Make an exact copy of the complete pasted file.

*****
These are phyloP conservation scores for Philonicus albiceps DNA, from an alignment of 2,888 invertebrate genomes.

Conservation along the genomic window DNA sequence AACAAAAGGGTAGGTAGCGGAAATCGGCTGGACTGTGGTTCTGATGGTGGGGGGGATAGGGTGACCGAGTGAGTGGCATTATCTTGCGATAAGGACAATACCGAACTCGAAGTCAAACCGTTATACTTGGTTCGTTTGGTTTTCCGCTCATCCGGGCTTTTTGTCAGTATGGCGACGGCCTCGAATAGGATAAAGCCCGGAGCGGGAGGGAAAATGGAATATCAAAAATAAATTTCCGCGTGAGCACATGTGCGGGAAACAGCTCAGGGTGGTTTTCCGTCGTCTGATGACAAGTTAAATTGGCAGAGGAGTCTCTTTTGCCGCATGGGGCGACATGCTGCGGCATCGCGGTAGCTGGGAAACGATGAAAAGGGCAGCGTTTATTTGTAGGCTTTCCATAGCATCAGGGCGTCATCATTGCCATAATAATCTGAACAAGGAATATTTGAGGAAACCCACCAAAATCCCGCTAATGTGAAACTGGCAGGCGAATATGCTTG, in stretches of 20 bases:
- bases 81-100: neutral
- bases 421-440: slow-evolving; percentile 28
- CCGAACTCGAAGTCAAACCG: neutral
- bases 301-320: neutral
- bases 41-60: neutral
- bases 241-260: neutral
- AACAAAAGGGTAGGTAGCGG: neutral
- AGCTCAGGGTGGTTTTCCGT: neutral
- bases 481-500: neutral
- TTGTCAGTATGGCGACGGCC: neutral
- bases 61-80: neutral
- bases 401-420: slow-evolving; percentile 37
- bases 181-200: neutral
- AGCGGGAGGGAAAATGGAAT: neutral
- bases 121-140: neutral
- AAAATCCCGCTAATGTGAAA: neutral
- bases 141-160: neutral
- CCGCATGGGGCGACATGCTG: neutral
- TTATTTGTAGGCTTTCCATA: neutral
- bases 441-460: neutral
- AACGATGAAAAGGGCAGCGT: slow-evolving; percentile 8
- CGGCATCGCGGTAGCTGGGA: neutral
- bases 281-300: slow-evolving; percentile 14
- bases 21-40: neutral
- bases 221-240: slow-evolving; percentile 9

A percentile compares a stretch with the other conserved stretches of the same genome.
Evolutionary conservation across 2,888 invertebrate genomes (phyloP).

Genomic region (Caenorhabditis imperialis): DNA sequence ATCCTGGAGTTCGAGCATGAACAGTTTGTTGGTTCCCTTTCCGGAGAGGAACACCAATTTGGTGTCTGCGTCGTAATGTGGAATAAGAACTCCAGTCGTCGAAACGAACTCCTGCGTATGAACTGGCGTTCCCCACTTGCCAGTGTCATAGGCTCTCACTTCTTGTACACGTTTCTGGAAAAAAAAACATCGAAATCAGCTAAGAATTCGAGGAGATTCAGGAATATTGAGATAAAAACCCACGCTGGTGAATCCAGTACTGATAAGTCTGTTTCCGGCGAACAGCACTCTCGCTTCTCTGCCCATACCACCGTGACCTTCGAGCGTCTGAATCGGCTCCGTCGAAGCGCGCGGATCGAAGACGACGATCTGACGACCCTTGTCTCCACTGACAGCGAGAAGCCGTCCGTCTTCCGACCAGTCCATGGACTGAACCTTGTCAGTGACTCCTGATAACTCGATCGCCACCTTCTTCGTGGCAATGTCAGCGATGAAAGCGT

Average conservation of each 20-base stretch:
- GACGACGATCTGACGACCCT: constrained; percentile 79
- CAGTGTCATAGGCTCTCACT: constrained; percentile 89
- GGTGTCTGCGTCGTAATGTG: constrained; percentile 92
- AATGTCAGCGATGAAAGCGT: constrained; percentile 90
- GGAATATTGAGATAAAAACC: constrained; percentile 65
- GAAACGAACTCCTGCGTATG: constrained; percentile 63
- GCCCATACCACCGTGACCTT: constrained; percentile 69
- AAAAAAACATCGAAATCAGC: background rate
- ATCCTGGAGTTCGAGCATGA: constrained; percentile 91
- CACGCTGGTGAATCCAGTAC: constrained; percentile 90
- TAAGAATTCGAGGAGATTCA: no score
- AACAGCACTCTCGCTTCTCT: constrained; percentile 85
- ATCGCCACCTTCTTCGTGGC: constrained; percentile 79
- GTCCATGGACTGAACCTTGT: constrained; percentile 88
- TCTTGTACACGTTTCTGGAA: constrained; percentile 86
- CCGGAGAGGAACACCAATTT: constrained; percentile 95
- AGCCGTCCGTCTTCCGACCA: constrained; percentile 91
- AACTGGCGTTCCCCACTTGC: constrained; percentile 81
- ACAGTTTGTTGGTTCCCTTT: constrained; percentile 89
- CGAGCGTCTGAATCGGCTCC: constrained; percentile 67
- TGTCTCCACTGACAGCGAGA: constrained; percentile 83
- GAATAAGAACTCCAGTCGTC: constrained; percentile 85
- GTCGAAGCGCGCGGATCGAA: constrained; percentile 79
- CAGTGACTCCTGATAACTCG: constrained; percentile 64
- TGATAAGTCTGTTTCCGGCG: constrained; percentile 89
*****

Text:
These are phyloP conservation scores for Philonicus albiceps DNA, from an alignment of 2,888 invertebrate genomes.

Conservation along the genomic window DNA sequence AACAAAAGGGTAGGTAGCGGAAATCGGCTGGACTGTGGTTCTGATGGTGGGGGGGATAGGGTGACCGAGTGAGTGGCATTATCTTGCGATAAGGACAATACCGAACTCGAAGTCAAACCGTTATACTTGGTTCGTTTGGTTTTCCGCTCATCCGGGCTTTTTGTCAGTATGGCGACGGCCTCGAATAGGATAAAGCCCGGAGCGGGAGGGAAAATGGAATATCAAAAATAAATTTCCGCGTGAGCACATGTGCGGGAAACAGCTCAGGGTGGTTTTCCGTCGTCTGATGACAAGTTAAATTGGCAGAGGAGTCTCTTTTGCCGCATGGGGCGACATGCTGCGGCATCGCGGTAGCTGGGAAACGATGAAAAGGGCAGCGTTTATTTGTAGGCTTTCCATAGCATCAGGGCGTCATCATTGCCATAATAATCTGAACAAGGAATATTTGAGGAAACCCACCAAAATCCCGCTAATGTGAAACTGGCAGGCGAATATGCTTG, in stretches of 20 bases:
- bases 81-100: neutral
- bases 421-440: slow-evolving; percentile 28
- CCGAACTCGAAGTCAAACCG: neutral
- bases 301-320: neutral
- bases 41-60: neutral
- bases 241-260: neutral
- AACAAAAGGGTAGGTAGCGG: neutral
- AGCTCAGGGTGGTTTTCCGT: neutral
- bases 481-500: neutral
- TTGTCAGTATGGCGACGGCC: neutral
- bases 61-80: neutral
- bases 401-420: slow-evolving; percentile 37
- bases 181-200: neutral
- AGCGGGAGGGAAAATGGAAT: neutral
- bases 121-140: neutral
- AAAATCCCGCTAATGTGAAA: neutral
- bases 141-160: neutral
- CCGCATGGGGCGACATGCTG: neutral
- TTATTTGTAGGCTTTCCATA: neutral
- bases 441-460: neutral
- AACGATGAAAAGGGCAGCGT: slow-evolving; percentile 8
- CGGCATCGCGGTAGCTGGGA: neutral
- bases 281-300: slow-evolving; percentile 14
- bases 21-40: neutral
- bases 221-240: slow-evolving; percentile 9

A percentile compares a stretch with the other conserved stretches of the same genome.
Evolutionary conservation across 2,888 invertebrate genomes (phyloP).

Genomic region (Caenorhabditis imperialis): DNA sequence ATCCTGGAGTTCGAGCATGAACAGTTTGTTGGTTCCCTTTCCGGAGAGGAACACCAATTTGGTGTCTGCGTCGTAATGTGGAATAAGAACTCCAGTCGTCGAAACGAACTCCTGCGTATGAACTGGCGTTCCCCACTTGCCAGTGTCATAGGCTCTCACTTCTTGTACACGTTTCTGGAAAAAAAAACATCGAAATCAGCTAAGAATTCGAGGAGATTCAGGAATATTGAGATAAAAACCCACGCTGGTGAATCCAGTACTGATAAGTCTGTTTCCGGCGAACAGCACTCTCGCTTCTCTGCCCATACCACCGTGACCTTCGAGCGTCTGAATCGGCTCCGTCGAAGCGCGCGGATCGAAGACGACGATCTGACGACCCTTGTCTCCACTGACAGCGAGAAGCCGTCCGTCTTCCGACCAGTCCATGGACTGAACCTTGTCAGTGACTCCTGATAACTCGATCGCCACCTTCTTCGTGGCAATGTCAGCGATGAAAGCGT

Average conservation of each 20-base stretch:
- GACGACGATCTGACGACCCT: constrained; percentile 79
- CAGTGTCATAGGCTCTCACT: constrained; percentile 89
- GGTGTCTGCGTCGTAATGTG: constrained; percentile 92
- AATGTCAGCGATGAAAGCGT: constrained; percentile 90
- GGAATATTGAGATAAAAACC: constrained; percentile 65
- GAAACGAACTCCTGCGTATG: constrained; percentile 63
- GCCCATACCACCGTGACCTT: constrained; percentile 69
- AAAAAAACATCGAAATCAGC: background rate
- ATCCTGGAGTTCGAGCATGA: constrained; percentile 91
- CACGCTGGTGAATCCAGTAC: constrained; percentile 90
- TAAGAATTCGAGGAGATTCA: no score
- AACAGCACTCTCGCTTCTCT: constrained; percentile 85
- ATCGCCACCTTCTTCGTGGC: constrained; percentile 79
- GTCCATGGACTGAACCTTGT: constrained; percentile 88
- TCTTGTACACGTTTCTGGAA: constrained; percentile 86
- CCGGAGAGGAACACCAATTT: constrained; percentile 95
- AGCCGTCCGTCTTCCGACCA: constrained; percentile 91
- AACTGGCGTTCCCCACTTGC: constrained; percentile 81
- ACAGTTTGTTGGTTCCCTTT: constrained; percentile 89
- CGAGCGTCTGAATCGGCTCC: constrained; percentile 67
- TGTCTCCACTGACAGCGAGA: constrained; percentile 83
- GAATAAGAACTCCAGTCGTC: constrained; percentile 85
- GTCGAAGCGCGCGGATCGAA: constrained; percentile 79
- CAGTGACTCCTGATAACTCG: constrained; percentile 64
- TGATAAGTCTGTTTCCGGCG: constrained; percentile 89